• Public Transportation Safety Certification Training Program Rule – The Safety Certification Training Program establishes a curriculum and minimum competencies for Federal, SSOA personnel and contractors who conduct safety audits and examinations of rail fixed guideway public transportation systems, and for designated transit agency personnel and contractors who are directly responsible for safety oversight of a recipient’s rail fixed guideway public transportation systems. The final rule for the Safety Certification Training Program replaces an interim program which became effective on May 28, 2015. For more information on safety training resources, visit
  • Public Transportation Agency Safety Plan Rule – This rule would establish requirements for recipients of Federal transit funds to develop public transportation agency safety plans. The plans would include the recipient’s strategies for minimizing the exposure of the public, personnel, and property to unsafe conditions and include safety performance targets.
  • Preventing Transit Worker Assaults Rule – The FAST Act requires FTA to issue an NPRM to establish “rail and bus safety standards, practices, or protocols” for “protecting rail and bus operators from the risk of assault.” In the proposed rulemaking, the Secretary shall consider different safety needs of drivers of different modes, differences in operating environments, the use of technology to mitigate driver assault risks, existing experience, from both agencies and operators that already are using or testing driver assault mitigation infrastructure; and the impact of the rule on future rolling stock procurements and vehicles currently in revenue service.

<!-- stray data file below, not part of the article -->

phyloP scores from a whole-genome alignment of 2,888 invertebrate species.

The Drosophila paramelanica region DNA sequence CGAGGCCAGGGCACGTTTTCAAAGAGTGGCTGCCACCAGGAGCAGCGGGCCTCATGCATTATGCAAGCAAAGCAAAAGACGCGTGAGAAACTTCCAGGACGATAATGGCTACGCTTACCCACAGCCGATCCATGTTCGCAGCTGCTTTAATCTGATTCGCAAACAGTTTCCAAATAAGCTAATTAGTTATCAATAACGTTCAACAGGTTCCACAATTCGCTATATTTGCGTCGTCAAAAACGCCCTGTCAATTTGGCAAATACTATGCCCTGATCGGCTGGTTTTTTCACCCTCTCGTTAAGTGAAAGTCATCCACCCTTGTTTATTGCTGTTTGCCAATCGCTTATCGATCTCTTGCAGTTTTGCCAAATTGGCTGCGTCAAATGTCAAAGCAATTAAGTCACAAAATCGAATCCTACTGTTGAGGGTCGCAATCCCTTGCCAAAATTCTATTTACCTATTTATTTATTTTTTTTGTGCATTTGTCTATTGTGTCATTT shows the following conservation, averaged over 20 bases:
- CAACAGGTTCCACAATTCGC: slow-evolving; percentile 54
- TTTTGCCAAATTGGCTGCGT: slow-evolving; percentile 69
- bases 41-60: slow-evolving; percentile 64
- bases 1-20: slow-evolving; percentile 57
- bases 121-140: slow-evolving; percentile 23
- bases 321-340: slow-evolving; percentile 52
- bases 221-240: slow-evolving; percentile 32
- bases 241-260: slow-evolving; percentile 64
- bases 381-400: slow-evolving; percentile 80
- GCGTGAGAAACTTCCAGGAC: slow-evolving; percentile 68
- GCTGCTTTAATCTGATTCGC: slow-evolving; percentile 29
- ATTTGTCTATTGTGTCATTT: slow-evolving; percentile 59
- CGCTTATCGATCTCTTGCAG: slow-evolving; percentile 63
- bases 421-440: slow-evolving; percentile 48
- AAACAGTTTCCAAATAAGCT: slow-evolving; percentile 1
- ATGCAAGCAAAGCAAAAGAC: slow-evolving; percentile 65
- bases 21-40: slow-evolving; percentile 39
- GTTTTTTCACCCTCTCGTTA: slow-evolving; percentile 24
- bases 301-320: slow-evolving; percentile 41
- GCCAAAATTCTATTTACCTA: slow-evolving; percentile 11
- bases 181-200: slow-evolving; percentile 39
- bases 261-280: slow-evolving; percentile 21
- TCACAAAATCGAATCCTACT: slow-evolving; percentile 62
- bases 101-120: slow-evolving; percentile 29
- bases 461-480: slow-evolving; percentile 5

Each component of the National Safety Program will work together to ensure that appropriate and adequate risk surveillance, monitoring, and intervention methods and practices are utilized to minimize risks through the strategic application of available resources.

Download full version (PDF): National Public Transportation Safety Plan

About the Federal Transit Administration
The Federal Transit Administration (FTA) provides financial and technical assistance to local public transit systems, including buses, subways, light rail, commuter rail, trolleys and ferries. FTA also oversees safety measures and helps develop next-generation technology research.